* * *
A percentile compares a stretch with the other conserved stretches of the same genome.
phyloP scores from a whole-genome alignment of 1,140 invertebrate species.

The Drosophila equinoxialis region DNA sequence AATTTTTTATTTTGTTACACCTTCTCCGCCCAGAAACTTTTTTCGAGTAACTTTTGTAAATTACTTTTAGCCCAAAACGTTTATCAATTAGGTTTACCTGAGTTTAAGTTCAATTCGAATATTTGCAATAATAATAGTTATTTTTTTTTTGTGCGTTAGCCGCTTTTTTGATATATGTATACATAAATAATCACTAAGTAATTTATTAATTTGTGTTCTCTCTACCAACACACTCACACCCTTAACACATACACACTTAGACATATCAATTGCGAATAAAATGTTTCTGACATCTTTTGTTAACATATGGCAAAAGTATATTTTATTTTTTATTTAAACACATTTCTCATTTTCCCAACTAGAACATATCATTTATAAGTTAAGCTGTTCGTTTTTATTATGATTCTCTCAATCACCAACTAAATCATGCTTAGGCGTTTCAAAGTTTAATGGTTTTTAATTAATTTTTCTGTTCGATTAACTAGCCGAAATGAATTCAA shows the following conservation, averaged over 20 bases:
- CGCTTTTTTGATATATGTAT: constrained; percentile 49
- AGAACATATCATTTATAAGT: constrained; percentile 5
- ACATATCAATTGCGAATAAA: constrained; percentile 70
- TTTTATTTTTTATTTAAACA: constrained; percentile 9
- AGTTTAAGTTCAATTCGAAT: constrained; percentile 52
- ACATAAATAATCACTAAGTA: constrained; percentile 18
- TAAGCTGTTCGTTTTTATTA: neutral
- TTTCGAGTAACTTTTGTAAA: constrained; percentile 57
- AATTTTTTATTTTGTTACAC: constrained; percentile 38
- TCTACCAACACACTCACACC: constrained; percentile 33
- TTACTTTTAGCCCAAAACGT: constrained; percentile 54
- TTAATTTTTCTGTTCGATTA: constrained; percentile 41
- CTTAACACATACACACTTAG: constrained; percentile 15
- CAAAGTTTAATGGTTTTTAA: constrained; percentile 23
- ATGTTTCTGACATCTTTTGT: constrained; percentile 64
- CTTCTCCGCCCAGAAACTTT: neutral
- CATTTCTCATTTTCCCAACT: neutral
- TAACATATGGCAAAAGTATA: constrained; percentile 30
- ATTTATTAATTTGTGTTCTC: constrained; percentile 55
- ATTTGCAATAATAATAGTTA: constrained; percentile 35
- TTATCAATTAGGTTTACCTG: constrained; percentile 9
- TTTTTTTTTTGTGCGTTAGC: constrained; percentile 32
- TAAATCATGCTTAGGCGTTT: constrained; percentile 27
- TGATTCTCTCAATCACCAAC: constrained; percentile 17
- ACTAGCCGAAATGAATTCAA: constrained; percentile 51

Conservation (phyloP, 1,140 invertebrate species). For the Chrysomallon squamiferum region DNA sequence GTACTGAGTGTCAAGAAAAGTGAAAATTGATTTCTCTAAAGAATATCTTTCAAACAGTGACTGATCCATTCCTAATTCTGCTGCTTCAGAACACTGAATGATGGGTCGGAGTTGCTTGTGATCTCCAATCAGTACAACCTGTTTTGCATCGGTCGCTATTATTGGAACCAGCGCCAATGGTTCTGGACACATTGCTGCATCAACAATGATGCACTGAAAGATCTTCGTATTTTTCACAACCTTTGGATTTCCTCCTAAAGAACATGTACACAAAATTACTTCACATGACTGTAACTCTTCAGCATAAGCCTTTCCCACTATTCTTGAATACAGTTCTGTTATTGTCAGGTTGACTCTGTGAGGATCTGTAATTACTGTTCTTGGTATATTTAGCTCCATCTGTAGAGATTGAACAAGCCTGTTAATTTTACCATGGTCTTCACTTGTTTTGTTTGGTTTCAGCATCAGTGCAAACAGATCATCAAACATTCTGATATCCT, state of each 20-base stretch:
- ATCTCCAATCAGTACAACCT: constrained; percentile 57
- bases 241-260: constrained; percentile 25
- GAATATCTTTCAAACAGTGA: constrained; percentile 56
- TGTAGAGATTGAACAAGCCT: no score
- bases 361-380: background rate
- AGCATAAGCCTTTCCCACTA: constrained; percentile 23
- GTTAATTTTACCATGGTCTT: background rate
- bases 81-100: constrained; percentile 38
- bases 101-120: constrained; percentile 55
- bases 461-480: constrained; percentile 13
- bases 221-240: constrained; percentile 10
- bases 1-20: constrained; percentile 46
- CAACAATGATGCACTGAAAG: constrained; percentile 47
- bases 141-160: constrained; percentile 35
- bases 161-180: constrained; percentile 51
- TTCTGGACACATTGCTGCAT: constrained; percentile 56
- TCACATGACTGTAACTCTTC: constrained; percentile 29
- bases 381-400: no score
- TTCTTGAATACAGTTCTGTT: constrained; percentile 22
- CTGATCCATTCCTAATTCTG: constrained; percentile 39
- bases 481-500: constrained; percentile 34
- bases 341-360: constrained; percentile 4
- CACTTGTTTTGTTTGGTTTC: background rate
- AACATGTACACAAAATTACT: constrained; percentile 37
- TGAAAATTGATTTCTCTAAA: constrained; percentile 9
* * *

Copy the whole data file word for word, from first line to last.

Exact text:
A percentile compares a stretch with the other conserved stretches of the same genome.
phyloP scores from a whole-genome alignment of 1,140 invertebrate species.

The Drosophila equinoxialis region DNA sequence AATTTTTTATTTTGTTACACCTTCTCCGCCCAGAAACTTTTTTCGAGTAACTTTTGTAAATTACTTTTAGCCCAAAACGTTTATCAATTAGGTTTACCTGAGTTTAAGTTCAATTCGAATATTTGCAATAATAATAGTTATTTTTTTTTTGTGCGTTAGCCGCTTTTTTGATATATGTATACATAAATAATCACTAAGTAATTTATTAATTTGTGTTCTCTCTACCAACACACTCACACCCTTAACACATACACACTTAGACATATCAATTGCGAATAAAATGTTTCTGACATCTTTTGTTAACATATGGCAAAAGTATATTTTATTTTTTATTTAAACACATTTCTCATTTTCCCAACTAGAACATATCATTTATAAGTTAAGCTGTTCGTTTTTATTATGATTCTCTCAATCACCAACTAAATCATGCTTAGGCGTTTCAAAGTTTAATGGTTTTTAATTAATTTTTCTGTTCGATTAACTAGCCGAAATGAATTCAA shows the following conservation, averaged over 20 bases:
- CGCTTTTTTGATATATGTAT: constrained; percentile 49
- AGAACATATCATTTATAAGT: constrained; percentile 5
- ACATATCAATTGCGAATAAA: constrained; percentile 70
- TTTTATTTTTTATTTAAACA: constrained; percentile 9
- AGTTTAAGTTCAATTCGAAT: constrained; percentile 52
- ACATAAATAATCACTAAGTA: constrained; percentile 18
- TAAGCTGTTCGTTTTTATTA: neutral
- TTTCGAGTAACTTTTGTAAA: constrained; percentile 57
- AATTTTTTATTTTGTTACAC: constrained; percentile 38
- TCTACCAACACACTCACACC: constrained; percentile 33
- TTACTTTTAGCCCAAAACGT: constrained; percentile 54
- TTAATTTTTCTGTTCGATTA: constrained; percentile 41
- CTTAACACATACACACTTAG: constrained; percentile 15
- CAAAGTTTAATGGTTTTTAA: constrained; percentile 23
- ATGTTTCTGACATCTTTTGT: constrained; percentile 64
- CTTCTCCGCCCAGAAACTTT: neutral
- CATTTCTCATTTTCCCAACT: neutral
- TAACATATGGCAAAAGTATA: constrained; percentile 30
- ATTTATTAATTTGTGTTCTC: constrained; percentile 55
- ATTTGCAATAATAATAGTTA: constrained; percentile 35
- TTATCAATTAGGTTTACCTG: constrained; percentile 9
- TTTTTTTTTTGTGCGTTAGC: constrained; percentile 32
- TAAATCATGCTTAGGCGTTT: constrained; percentile 27
- TGATTCTCTCAATCACCAAC: constrained; percentile 17
- ACTAGCCGAAATGAATTCAA: constrained; percentile 51

Conservation (phyloP, 1,140 invertebrate species). For the Chrysomallon squamiferum region DNA sequence GTACTGAGTGTCAAGAAAAGTGAAAATTGATTTCTCTAAAGAATATCTTTCAAACAGTGACTGATCCATTCCTAATTCTGCTGCTTCAGAACACTGAATGATGGGTCGGAGTTGCTTGTGATCTCCAATCAGTACAACCTGTTTTGCATCGGTCGCTATTATTGGAACCAGCGCCAATGGTTCTGGACACATTGCTGCATCAACAATGATGCACTGAAAGATCTTCGTATTTTTCACAACCTTTGGATTTCCTCCTAAAGAACATGTACACAAAATTACTTCACATGACTGTAACTCTTCAGCATAAGCCTTTCCCACTATTCTTGAATACAGTTCTGTTATTGTCAGGTTGACTCTGTGAGGATCTGTAATTACTGTTCTTGGTATATTTAGCTCCATCTGTAGAGATTGAACAAGCCTGTTAATTTTACCATGGTCTTCACTTGTTTTGTTTGGTTTCAGCATCAGTGCAAACAGATCATCAAACATTCTGATATCCT, state of each 20-base stretch:
- ATCTCCAATCAGTACAACCT: constrained; percentile 57
- bases 241-260: constrained; percentile 25
- GAATATCTTTCAAACAGTGA: constrained; percentile 56
- TGTAGAGATTGAACAAGCCT: no score
- bases 361-380: background rate
- AGCATAAGCCTTTCCCACTA: constrained; percentile 23
- GTTAATTTTACCATGGTCTT: background rate
- bases 81-100: constrained; percentile 38
- bases 101-120: constrained; percentile 55
- bases 461-480: constrained; percentile 13
- bases 221-240: constrained; percentile 10
- bases 1-20: constrained; percentile 46
- CAACAATGATGCACTGAAAG: constrained; percentile 47
- bases 141-160: constrained; percentile 35
- bases 161-180: constrained; percentile 51
- TTCTGGACACATTGCTGCAT: constrained; percentile 56
- TCACATGACTGTAACTCTTC: constrained; percentile 29
- bases 381-400: no score
- TTCTTGAATACAGTTCTGTT: constrained; percentile 22
- CTGATCCATTCCTAATTCTG: constrained; percentile 39
- bases 481-500: constrained; percentile 34
- bases 341-360: constrained; percentile 4
- CACTTGTTTTGTTTGGTTTC: background rate
- AACATGTACACAAAATTACT: constrained; percentile 37
- TGAAAATTGATTTCTCTAAA: constrained; percentile 9